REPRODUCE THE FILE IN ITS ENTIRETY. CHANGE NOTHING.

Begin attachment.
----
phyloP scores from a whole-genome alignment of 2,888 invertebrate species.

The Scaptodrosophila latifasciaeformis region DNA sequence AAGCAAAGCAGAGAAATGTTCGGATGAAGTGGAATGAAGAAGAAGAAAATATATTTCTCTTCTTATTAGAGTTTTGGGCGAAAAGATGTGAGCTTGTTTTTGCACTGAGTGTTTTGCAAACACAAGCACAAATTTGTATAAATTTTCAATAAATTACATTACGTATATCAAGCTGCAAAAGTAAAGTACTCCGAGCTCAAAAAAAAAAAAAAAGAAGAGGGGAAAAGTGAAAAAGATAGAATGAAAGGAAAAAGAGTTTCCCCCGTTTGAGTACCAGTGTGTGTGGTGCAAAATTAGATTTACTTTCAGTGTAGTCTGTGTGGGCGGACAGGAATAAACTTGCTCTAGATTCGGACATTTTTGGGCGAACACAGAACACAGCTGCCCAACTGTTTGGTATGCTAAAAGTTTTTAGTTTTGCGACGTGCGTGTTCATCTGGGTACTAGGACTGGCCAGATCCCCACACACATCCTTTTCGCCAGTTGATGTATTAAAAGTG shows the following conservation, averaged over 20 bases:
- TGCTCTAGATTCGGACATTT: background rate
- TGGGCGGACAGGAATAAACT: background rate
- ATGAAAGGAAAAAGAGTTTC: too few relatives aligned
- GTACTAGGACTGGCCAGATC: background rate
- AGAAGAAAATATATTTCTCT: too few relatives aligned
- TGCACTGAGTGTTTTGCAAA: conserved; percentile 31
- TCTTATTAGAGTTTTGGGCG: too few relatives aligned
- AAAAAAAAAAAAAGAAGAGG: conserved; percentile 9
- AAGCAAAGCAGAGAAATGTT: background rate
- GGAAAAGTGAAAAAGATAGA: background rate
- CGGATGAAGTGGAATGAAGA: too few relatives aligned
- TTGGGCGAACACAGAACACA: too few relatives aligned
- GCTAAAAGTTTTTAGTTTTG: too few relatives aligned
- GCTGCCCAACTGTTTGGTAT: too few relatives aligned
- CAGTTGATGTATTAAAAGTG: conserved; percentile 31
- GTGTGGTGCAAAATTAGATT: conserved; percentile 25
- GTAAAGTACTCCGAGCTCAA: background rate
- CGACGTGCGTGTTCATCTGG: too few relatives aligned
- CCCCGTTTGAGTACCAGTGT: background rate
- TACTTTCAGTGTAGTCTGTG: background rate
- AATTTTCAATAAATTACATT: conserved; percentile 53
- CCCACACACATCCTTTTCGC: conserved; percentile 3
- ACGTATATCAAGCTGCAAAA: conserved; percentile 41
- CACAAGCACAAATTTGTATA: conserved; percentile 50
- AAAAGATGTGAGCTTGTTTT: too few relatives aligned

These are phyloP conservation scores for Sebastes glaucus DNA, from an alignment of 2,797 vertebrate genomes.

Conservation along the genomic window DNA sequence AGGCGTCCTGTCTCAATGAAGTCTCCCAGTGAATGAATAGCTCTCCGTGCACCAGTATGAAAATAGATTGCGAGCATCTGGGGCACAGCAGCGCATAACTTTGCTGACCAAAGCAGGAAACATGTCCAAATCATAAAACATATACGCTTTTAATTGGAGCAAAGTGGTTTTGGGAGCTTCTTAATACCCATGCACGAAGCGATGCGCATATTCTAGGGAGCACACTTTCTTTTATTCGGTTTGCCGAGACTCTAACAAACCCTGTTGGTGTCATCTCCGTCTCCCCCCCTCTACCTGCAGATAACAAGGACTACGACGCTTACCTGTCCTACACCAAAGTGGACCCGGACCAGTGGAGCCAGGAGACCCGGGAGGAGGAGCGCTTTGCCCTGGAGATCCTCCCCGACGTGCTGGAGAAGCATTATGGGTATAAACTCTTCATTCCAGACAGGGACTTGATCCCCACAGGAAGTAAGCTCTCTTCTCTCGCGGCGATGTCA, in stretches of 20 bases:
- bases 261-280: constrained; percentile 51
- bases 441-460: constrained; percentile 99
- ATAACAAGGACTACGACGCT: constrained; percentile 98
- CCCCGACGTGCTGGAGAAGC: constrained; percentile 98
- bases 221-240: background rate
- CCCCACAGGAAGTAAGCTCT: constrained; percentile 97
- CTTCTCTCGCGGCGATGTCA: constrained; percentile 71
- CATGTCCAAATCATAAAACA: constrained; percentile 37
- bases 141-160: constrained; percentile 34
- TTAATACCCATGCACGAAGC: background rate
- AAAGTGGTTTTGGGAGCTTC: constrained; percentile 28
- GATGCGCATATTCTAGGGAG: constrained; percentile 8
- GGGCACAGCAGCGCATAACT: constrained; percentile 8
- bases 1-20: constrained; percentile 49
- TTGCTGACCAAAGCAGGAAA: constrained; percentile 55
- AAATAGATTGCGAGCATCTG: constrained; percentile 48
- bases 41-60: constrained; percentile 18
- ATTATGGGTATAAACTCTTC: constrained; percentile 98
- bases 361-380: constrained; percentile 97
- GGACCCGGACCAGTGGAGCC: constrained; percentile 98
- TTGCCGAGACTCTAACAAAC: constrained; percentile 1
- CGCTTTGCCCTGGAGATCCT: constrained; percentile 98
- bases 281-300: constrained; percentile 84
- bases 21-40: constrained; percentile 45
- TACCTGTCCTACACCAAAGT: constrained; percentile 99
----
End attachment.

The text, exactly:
phyloP scores from a whole-genome alignment of 2,888 invertebrate species.

The Scaptodrosophila latifasciaeformis region DNA sequence AAGCAAAGCAGAGAAATGTTCGGATGAAGTGGAATGAAGAAGAAGAAAATATATTTCTCTTCTTATTAGAGTTTTGGGCGAAAAGATGTGAGCTTGTTTTTGCACTGAGTGTTTTGCAAACACAAGCACAAATTTGTATAAATTTTCAATAAATTACATTACGTATATCAAGCTGCAAAAGTAAAGTACTCCGAGCTCAAAAAAAAAAAAAAAGAAGAGGGGAAAAGTGAAAAAGATAGAATGAAAGGAAAAAGAGTTTCCCCCGTTTGAGTACCAGTGTGTGTGGTGCAAAATTAGATTTACTTTCAGTGTAGTCTGTGTGGGCGGACAGGAATAAACTTGCTCTAGATTCGGACATTTTTGGGCGAACACAGAACACAGCTGCCCAACTGTTTGGTATGCTAAAAGTTTTTAGTTTTGCGACGTGCGTGTTCATCTGGGTACTAGGACTGGCCAGATCCCCACACACATCCTTTTCGCCAGTTGATGTATTAAAAGTG shows the following conservation, averaged over 20 bases:
- TGCTCTAGATTCGGACATTT: background rate
- TGGGCGGACAGGAATAAACT: background rate
- ATGAAAGGAAAAAGAGTTTC: too few relatives aligned
- GTACTAGGACTGGCCAGATC: background rate
- AGAAGAAAATATATTTCTCT: too few relatives aligned
- TGCACTGAGTGTTTTGCAAA: conserved; percentile 31
- TCTTATTAGAGTTTTGGGCG: too few relatives aligned
- AAAAAAAAAAAAAGAAGAGG: conserved; percentile 9
- AAGCAAAGCAGAGAAATGTT: background rate
- GGAAAAGTGAAAAAGATAGA: background rate
- CGGATGAAGTGGAATGAAGA: too few relatives aligned
- TTGGGCGAACACAGAACACA: too few relatives aligned
- GCTAAAAGTTTTTAGTTTTG: too few relatives aligned
- GCTGCCCAACTGTTTGGTAT: too few relatives aligned
- CAGTTGATGTATTAAAAGTG: conserved; percentile 31
- GTGTGGTGCAAAATTAGATT: conserved; percentile 25
- GTAAAGTACTCCGAGCTCAA: background rate
- CGACGTGCGTGTTCATCTGG: too few relatives aligned
- CCCCGTTTGAGTACCAGTGT: background rate
- TACTTTCAGTGTAGTCTGTG: background rate
- AATTTTCAATAAATTACATT: conserved; percentile 53
- CCCACACACATCCTTTTCGC: conserved; percentile 3
- ACGTATATCAAGCTGCAAAA: conserved; percentile 41
- CACAAGCACAAATTTGTATA: conserved; percentile 50
- AAAAGATGTGAGCTTGTTTT: too few relatives aligned

These are phyloP conservation scores for Sebastes glaucus DNA, from an alignment of 2,797 vertebrate genomes.

Conservation along the genomic window DNA sequence AGGCGTCCTGTCTCAATGAAGTCTCCCAGTGAATGAATAGCTCTCCGTGCACCAGTATGAAAATAGATTGCGAGCATCTGGGGCACAGCAGCGCATAACTTTGCTGACCAAAGCAGGAAACATGTCCAAATCATAAAACATATACGCTTTTAATTGGAGCAAAGTGGTTTTGGGAGCTTCTTAATACCCATGCACGAAGCGATGCGCATATTCTAGGGAGCACACTTTCTTTTATTCGGTTTGCCGAGACTCTAACAAACCCTGTTGGTGTCATCTCCGTCTCCCCCCCTCTACCTGCAGATAACAAGGACTACGACGCTTACCTGTCCTACACCAAAGTGGACCCGGACCAGTGGAGCCAGGAGACCCGGGAGGAGGAGCGCTTTGCCCTGGAGATCCTCCCCGACGTGCTGGAGAAGCATTATGGGTATAAACTCTTCATTCCAGACAGGGACTTGATCCCCACAGGAAGTAAGCTCTCTTCTCTCGCGGCGATGTCA, in stretches of 20 bases:
- bases 261-280: constrained; percentile 51
- bases 441-460: constrained; percentile 99
- ATAACAAGGACTACGACGCT: constrained; percentile 98
- CCCCGACGTGCTGGAGAAGC: constrained; percentile 98
- bases 221-240: background rate
- CCCCACAGGAAGTAAGCTCT: constrained; percentile 97
- CTTCTCTCGCGGCGATGTCA: constrained; percentile 71
- CATGTCCAAATCATAAAACA: constrained; percentile 37
- bases 141-160: constrained; percentile 34
- TTAATACCCATGCACGAAGC: background rate
- AAAGTGGTTTTGGGAGCTTC: constrained; percentile 28
- GATGCGCATATTCTAGGGAG: constrained; percentile 8
- GGGCACAGCAGCGCATAACT: constrained; percentile 8
- bases 1-20: constrained; percentile 49
- TTGCTGACCAAAGCAGGAAA: constrained; percentile 55
- AAATAGATTGCGAGCATCTG: constrained; percentile 48
- bases 41-60: constrained; percentile 18
- ATTATGGGTATAAACTCTTC: constrained; percentile 98
- bases 361-380: constrained; percentile 97
- GGACCCGGACCAGTGGAGCC: constrained; percentile 98
- TTGCCGAGACTCTAACAAAC: constrained; percentile 1
- CGCTTTGCCCTGGAGATCCT: constrained; percentile 98
- bases 281-300: constrained; percentile 84
- bases 21-40: constrained; percentile 45
- TACCTGTCCTACACCAAAGT: constrained; percentile 99